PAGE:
"The ocean was a beautiful place for oxygen-protecting enzymes to evolve," Kirschvink says. "And once those protective enzymes were in place, it paved the way for both oxygenic photosynthesis to evolve, and for aerobic respiration so that cells could actually breathe oxygen like we do."

The evidence for the theory comes from the calculations of lead author Danie Liang, a recent graduate in planetary science at Caltech who is now at the Research Center for Environmental Changes at the Academia Sinica in Taipei, Taiwan.

According to Liang, a serious freeze-over known as the Makganyene Snowball Earth occurred 2.3 billion years ago, at roughly the time cyanobacteria evolved their oxygen-producing capabilities. During the Snowball Earth episode, enough peroxide could have been stored to produce nearly as much oxygen as is in the atmosphere now.

As an additional piece of evidence, this estimated oxygen level is also sufficient to explain the deposition of the Kalahari manganese field in South Africa, which has 80 percent of the economic reserves of manganese in the entire world. This deposit lies immediately on top of the last geological trace of the Makganyene Snowball.

"We used to think it was a cyanobacterial bloom after this glaciation that dumped the manganese out of the seawater," says Liang. "But it may have simply been the oxygen from peroxide decomposition after the Snowball that did it."

In addition to Kirschvink, Yung, and Liang, the other authors are Hyman Hartman of the Center for Biomedical Engineering at MIT, and Robert Kopp, a graduate student in geobiology at Caltech. Hartman, along with Chris McKay of the NASA Ames Research Center, were early advocates for the role that hydrogen peroxide played in the origin and evolution of oxygenic photosynthesis, but they could not identify a good inorganic source for it in Earth's precambrian environment.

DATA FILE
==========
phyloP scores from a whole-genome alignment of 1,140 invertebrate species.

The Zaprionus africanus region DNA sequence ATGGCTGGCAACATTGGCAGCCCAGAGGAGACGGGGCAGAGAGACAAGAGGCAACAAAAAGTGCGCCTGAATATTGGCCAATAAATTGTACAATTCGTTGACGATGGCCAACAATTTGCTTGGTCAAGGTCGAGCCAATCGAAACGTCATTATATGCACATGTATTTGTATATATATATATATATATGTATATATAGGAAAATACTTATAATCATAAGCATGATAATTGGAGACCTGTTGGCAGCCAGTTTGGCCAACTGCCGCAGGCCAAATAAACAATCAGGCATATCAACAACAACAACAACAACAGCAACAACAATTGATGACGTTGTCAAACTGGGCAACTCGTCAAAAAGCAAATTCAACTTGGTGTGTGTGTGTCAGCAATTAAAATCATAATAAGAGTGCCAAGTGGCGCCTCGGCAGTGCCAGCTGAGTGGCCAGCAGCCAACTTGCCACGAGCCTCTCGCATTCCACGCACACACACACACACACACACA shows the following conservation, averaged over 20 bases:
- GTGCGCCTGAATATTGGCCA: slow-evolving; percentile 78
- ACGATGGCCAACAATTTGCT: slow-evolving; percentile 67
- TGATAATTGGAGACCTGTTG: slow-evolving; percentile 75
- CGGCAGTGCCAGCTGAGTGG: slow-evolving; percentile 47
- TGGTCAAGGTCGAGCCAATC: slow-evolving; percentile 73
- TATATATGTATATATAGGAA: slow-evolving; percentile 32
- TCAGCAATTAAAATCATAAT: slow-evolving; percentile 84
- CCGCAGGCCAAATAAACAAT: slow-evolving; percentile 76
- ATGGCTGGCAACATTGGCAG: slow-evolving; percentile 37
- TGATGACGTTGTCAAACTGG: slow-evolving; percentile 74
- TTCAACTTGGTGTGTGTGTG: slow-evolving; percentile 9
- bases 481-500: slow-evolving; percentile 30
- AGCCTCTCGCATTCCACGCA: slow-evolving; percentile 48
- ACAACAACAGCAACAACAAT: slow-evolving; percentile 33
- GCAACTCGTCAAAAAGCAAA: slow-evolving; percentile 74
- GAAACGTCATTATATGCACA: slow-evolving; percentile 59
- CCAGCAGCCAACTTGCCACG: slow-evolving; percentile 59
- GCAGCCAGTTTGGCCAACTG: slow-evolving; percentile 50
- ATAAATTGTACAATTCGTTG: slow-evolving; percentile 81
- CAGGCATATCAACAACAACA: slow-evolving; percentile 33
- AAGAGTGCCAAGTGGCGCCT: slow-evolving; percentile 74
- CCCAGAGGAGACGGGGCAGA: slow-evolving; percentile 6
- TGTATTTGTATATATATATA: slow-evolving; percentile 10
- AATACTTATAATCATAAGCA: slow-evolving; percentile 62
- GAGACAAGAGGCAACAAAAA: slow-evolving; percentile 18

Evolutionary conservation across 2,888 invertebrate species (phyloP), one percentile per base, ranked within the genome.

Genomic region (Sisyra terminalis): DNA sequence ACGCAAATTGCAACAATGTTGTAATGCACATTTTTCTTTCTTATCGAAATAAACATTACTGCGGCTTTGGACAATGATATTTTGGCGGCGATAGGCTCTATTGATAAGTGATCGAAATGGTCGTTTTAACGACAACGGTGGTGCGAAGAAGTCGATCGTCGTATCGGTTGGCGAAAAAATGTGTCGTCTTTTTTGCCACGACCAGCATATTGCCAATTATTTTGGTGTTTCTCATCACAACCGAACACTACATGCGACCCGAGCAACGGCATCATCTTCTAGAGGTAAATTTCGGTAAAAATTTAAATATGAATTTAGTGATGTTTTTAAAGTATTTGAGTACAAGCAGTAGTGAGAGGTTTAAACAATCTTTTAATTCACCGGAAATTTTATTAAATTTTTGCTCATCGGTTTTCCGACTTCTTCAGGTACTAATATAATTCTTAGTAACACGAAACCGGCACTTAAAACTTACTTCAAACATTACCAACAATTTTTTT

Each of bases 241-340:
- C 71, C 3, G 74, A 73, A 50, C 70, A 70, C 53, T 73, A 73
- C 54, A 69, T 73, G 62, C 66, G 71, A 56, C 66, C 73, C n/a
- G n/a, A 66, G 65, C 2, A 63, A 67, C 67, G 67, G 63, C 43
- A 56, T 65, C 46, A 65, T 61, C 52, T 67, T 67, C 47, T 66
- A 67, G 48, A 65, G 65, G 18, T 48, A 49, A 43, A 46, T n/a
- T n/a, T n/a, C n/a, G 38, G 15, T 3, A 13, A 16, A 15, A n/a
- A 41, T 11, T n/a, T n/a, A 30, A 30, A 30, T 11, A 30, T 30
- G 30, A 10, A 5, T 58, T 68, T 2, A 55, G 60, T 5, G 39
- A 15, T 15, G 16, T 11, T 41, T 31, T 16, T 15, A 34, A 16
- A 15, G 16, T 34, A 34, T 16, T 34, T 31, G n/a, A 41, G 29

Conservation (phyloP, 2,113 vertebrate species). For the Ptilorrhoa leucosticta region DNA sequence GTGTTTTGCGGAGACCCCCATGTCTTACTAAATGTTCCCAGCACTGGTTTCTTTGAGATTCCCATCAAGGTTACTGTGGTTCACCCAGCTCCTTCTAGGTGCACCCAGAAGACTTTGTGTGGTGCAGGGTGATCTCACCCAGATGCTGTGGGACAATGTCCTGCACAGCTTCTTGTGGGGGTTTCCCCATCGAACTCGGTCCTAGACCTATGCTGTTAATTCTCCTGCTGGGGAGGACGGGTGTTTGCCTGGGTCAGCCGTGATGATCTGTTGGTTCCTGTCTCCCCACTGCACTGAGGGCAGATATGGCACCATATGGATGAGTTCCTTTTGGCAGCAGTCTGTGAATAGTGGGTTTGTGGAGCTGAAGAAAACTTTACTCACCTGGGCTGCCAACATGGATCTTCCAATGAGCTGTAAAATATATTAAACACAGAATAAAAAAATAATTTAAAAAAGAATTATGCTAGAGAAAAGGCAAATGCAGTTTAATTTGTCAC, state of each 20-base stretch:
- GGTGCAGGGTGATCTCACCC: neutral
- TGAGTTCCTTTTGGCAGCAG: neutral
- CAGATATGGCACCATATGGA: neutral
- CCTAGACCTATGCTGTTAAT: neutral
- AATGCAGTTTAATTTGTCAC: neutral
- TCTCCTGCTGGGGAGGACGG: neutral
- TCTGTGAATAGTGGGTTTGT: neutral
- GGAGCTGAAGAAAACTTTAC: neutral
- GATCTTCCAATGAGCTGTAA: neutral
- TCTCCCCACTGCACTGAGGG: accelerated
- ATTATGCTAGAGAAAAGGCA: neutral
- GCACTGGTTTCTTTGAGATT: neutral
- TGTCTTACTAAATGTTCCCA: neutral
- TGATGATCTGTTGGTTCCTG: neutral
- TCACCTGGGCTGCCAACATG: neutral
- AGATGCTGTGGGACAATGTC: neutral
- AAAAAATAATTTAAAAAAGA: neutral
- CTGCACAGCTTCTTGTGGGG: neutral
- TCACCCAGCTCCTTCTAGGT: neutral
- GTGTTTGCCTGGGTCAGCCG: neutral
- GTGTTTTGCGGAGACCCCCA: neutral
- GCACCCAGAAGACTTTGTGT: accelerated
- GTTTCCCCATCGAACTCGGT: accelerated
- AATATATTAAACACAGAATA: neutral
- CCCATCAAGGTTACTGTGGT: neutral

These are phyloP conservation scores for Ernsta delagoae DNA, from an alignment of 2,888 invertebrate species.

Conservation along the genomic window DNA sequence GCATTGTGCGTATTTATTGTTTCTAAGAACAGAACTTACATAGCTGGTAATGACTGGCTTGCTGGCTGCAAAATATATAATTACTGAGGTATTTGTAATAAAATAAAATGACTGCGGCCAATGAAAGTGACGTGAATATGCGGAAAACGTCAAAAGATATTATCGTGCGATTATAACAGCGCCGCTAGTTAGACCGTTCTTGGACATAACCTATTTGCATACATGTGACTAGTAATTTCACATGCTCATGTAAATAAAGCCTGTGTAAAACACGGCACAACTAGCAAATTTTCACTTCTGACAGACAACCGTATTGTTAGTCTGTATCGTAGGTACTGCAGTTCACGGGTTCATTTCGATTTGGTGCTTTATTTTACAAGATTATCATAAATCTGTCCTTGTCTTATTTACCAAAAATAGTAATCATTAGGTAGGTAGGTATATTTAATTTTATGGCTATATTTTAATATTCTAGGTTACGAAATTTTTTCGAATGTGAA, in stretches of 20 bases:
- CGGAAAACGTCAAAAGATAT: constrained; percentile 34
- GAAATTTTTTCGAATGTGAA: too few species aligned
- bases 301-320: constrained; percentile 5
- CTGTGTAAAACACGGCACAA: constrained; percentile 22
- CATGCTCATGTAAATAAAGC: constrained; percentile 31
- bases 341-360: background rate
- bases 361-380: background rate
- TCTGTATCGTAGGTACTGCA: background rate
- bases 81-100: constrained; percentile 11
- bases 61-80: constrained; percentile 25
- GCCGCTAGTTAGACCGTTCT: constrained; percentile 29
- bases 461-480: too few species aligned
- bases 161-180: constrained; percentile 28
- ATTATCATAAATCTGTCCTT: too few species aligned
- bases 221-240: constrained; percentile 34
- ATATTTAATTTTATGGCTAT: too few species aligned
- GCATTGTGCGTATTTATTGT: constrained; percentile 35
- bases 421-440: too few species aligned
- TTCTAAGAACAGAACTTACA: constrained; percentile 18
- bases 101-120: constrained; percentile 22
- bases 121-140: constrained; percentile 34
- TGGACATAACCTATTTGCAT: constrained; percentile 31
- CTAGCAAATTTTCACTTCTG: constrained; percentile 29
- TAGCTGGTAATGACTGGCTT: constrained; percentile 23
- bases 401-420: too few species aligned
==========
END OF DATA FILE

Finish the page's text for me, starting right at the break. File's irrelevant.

The paper is available online at the following Web address:

Robert Tindol

Moore Foundation Gives $6.5 Million to Caltech For Research on Solar-Driven Energy

PASADENA, Calif.—The Gordon and Betty Moore Foundation has awarded $6.5 million to found the Center for Sustainable Energy Research at the California Institute of Technology. The center will conduct research on solar-driven renewable-energy sources. The six-year grant targets various promising technologies that could result in cheap alternatives to fossil fuels.

According to Harry Atwater, the Howard Hughes Professor and professor of applied physics and materials science, the goal of the center is develop the technologies that will transform the industrialized world from one powered by fossil fuels to one that is powered by sunlight. More energy from sunlight strikes the earth in one hour than all of the fossil energy consumed on the planet in a year—so what is missing is not the solar energy, but the science and engineering innovations to use it.

"This new center is the beginning of a major campus effort to address future energy needs," says Atwater, adding that the center will focus on several avenues of research, first taking on technologies pertaining to solar-driven generating methods for fuels such as hydrogen or methanol.